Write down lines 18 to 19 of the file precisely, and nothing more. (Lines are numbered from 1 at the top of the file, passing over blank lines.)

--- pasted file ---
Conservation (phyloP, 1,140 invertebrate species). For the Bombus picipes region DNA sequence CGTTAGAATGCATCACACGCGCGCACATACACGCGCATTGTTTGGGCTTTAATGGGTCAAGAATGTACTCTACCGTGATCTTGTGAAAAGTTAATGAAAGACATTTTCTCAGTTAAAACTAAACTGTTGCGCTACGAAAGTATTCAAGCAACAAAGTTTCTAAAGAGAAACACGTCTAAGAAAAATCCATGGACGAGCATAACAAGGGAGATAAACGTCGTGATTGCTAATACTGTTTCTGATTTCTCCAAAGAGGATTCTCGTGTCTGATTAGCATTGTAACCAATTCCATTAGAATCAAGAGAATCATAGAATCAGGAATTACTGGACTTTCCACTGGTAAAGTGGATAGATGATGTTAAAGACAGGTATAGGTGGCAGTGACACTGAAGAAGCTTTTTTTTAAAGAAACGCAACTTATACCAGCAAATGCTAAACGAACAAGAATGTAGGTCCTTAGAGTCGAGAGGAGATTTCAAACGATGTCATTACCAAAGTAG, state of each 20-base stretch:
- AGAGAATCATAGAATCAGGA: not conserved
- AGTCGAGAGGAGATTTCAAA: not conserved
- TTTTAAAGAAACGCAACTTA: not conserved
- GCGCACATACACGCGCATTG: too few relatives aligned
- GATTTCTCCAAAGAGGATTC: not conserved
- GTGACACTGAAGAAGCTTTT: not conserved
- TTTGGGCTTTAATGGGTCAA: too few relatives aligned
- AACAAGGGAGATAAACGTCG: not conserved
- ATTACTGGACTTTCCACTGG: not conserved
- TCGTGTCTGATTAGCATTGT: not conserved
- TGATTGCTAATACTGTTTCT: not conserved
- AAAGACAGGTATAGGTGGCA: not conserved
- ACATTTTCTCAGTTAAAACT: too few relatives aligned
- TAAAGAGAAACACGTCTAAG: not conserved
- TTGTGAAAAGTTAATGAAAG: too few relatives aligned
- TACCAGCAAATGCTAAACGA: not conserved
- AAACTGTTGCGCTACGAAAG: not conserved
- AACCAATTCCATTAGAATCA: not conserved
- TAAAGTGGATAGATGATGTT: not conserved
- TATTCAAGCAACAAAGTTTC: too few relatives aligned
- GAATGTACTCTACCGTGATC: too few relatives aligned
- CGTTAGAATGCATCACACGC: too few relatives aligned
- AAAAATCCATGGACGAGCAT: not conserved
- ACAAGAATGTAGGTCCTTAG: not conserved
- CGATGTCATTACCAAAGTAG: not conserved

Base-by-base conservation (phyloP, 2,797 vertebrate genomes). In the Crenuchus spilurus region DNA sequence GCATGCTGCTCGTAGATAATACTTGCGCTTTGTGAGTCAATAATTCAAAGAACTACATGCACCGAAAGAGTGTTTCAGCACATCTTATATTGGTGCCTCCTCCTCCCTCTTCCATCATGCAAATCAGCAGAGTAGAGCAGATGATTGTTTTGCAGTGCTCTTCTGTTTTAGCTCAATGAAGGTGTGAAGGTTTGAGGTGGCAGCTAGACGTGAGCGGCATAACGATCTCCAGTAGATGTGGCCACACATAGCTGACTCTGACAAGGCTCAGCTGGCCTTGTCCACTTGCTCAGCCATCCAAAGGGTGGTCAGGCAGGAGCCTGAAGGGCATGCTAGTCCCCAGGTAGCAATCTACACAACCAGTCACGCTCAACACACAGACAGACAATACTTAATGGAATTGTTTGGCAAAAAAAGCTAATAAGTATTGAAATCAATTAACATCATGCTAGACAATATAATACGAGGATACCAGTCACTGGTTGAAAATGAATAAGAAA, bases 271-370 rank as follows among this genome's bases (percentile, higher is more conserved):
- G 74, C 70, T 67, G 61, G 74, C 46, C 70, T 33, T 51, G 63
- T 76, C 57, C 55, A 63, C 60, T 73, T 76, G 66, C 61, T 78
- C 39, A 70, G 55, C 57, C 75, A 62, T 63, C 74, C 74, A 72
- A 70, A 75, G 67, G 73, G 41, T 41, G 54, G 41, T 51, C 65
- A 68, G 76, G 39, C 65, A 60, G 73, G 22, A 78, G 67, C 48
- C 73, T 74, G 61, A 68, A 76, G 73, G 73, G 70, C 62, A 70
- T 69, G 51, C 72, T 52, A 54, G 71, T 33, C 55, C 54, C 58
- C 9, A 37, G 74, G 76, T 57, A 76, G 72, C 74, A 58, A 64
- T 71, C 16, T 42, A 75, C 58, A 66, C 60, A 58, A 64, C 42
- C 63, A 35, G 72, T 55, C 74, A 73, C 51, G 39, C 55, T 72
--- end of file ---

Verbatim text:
- AAACTGTTGCGCTACGAAAG: not conserved
- AACCAATTCCATTAGAATCA: not conserved